Why You Should Visit
The Goosewing Beach Preserve is a magnificent system of pristine coastal pond, beach and dune environments. This is one of Rhode Island's most scenic spots and a favorite among visitors. Purchased in 1989 by The Nature Conservancy and partners, the 75 acre Goosewing Beach Preserve is an historic landmark. Conservancy staff have been actively managing breeding populations of globally-rare piping plover and state-threatened Least Tern for the last two decades. With the help of an extremely generous donor, The Nature Conservancy of Rhode Island opened the doors of a newly constructed environmental education center in June of 2010. The Benjamin Family Environmental Center is ideally situated to offer visitors a view of the many types of habitats that make up this coastal pond/barrier beach ecosystem and offers seasonal nature walks and special events.
What to Expect
During the summer months, the Town of Little Compton manages recreational use of the beach through an agreement with The Nature Conservancy. Access to the preserve is through South Shore Beach. There is a fee at the town beach parking area during the summer months only. For the 2017 season the parking fee is $15/day on weekdays and $20/day on the weekends. The fee is charged from 8:00am until 4:00pm daily and from, approximately, Memorial Day until Labor Day. Please see the Little Compton Beach Commission’s website for updates related to COVID-19 and more detailed beach regulations, including camping rules. Please leave your pets at home, and do not enter fenced areas marked off by enclosures. No dogs are allowed on the preserve from April 1st until September1st.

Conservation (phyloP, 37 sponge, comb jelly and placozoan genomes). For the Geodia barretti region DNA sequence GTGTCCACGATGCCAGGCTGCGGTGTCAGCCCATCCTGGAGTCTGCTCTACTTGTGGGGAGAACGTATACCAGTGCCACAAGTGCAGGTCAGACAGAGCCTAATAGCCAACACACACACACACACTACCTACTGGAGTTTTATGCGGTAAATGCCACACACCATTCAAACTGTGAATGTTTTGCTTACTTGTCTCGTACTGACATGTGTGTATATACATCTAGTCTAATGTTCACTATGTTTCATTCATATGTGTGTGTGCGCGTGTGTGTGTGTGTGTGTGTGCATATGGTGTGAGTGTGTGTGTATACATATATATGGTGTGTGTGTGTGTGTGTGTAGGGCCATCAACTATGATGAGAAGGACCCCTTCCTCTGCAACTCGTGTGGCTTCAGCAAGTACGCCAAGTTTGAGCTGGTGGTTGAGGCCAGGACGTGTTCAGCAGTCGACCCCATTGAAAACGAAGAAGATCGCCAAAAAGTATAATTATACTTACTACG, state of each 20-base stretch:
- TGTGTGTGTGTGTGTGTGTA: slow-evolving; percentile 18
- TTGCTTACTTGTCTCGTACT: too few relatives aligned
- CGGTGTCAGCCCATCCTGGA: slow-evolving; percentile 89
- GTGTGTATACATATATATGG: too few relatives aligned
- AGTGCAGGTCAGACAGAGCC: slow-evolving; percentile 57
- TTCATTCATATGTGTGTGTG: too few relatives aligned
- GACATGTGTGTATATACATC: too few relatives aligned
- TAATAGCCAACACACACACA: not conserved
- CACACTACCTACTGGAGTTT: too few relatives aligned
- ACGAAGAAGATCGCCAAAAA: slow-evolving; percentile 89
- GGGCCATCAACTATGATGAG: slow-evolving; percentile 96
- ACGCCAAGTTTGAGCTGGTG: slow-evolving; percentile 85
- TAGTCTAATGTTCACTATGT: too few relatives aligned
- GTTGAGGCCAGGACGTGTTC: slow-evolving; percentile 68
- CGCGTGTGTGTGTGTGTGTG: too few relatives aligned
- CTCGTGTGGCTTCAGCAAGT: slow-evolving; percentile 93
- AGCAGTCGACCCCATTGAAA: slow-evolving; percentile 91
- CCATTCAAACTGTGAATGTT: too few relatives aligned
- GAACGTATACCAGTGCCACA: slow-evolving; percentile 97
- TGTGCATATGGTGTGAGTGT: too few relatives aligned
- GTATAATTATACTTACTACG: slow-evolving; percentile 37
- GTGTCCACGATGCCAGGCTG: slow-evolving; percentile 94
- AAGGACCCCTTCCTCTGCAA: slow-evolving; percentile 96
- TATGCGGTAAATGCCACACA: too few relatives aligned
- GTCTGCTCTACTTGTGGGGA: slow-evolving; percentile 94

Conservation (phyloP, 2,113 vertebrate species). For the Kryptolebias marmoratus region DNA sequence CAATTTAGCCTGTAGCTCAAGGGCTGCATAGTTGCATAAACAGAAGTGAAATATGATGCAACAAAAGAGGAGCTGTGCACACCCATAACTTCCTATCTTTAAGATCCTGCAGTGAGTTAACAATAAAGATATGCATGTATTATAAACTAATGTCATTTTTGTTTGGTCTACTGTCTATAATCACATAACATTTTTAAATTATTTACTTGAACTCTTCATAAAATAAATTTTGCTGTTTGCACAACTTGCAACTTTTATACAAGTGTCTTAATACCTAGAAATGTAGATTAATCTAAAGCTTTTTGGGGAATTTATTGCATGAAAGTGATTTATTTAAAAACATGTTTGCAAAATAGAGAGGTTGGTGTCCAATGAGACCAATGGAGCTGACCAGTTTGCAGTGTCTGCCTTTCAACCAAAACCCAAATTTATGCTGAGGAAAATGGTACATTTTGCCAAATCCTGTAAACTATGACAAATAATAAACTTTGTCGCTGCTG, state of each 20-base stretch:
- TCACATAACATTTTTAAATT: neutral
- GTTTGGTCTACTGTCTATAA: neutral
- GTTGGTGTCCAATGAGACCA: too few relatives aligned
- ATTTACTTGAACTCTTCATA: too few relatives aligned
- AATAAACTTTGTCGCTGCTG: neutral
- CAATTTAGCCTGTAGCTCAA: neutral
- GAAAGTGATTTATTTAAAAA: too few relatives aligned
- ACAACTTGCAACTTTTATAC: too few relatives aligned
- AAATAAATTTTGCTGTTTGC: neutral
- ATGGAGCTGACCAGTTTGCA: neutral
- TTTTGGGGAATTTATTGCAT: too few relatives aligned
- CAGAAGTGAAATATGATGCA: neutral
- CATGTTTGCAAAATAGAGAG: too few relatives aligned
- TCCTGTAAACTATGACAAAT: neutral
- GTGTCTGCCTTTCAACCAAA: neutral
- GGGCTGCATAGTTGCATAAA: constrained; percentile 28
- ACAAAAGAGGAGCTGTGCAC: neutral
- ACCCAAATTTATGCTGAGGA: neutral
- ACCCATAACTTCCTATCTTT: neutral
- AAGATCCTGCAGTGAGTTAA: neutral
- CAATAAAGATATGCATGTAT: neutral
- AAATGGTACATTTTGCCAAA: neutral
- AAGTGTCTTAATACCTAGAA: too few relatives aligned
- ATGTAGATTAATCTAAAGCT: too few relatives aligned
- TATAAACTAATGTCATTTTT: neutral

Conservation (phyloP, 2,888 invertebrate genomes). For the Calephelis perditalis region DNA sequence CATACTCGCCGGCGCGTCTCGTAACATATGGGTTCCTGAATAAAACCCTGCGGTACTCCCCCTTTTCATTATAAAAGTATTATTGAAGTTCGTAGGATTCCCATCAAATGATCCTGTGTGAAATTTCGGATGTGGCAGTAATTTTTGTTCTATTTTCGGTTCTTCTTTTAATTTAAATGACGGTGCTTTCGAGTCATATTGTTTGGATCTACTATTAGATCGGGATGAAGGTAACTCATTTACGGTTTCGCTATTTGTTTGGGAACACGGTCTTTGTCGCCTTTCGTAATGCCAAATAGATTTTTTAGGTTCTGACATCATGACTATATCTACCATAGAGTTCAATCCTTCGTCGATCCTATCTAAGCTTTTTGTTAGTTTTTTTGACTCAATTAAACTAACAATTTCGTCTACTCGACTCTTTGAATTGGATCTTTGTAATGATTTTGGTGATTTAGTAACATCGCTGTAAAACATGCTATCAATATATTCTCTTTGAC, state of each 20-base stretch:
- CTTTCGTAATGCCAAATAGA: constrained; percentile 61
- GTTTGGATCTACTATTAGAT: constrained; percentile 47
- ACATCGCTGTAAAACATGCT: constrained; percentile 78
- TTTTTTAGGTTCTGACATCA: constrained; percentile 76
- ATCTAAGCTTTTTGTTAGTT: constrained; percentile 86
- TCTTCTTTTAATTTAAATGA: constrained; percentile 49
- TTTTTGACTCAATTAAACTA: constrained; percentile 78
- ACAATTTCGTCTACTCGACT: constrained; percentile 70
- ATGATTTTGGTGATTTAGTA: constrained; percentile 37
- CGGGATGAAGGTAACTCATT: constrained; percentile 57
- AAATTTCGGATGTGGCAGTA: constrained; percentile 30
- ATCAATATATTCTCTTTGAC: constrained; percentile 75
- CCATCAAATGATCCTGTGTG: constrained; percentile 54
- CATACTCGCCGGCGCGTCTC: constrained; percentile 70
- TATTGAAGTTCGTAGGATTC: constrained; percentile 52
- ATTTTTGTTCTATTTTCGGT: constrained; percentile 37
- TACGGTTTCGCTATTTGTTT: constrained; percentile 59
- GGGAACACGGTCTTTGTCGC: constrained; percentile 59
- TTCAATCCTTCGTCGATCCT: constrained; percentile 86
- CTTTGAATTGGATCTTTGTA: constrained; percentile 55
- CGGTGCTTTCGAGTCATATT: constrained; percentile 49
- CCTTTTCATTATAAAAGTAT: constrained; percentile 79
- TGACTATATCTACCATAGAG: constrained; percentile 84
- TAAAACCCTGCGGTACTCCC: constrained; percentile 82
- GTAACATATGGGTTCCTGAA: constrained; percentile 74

Why TNC Selected this Site
Working with the Little Compton Agricultural Conservancy Trust and the RI Department of Environmental Management, the Conservancy bought Goosewing Beach in 1989 is managed by the Conservancy for endangered shorebirds. It is one of only five known breeding sites in Rhode Island for the globally rare piping plover. In addition, this area provides excellent breeding habitat for the least tern, which is a state-threatened species. The piping plover and the least tern were hunted almost to the point of extinction in the early 1900s. Along the Atlantic Coast, their populations were further impacted by increased ocean front development, dune stabilization and beach improvement projects, increased recreational use, and predation by dogs, skunks, raccoons, mink and gulls.
What TNC Has Done/Is Doing
The Nature Conservancy hires a Plover Warden and a Goosewing Beach Preserve Manager during nesting season (mid-April to early-September) to monitor and protect the species and to help educate beach-goers about the sensitive wildlife that inhabit the area.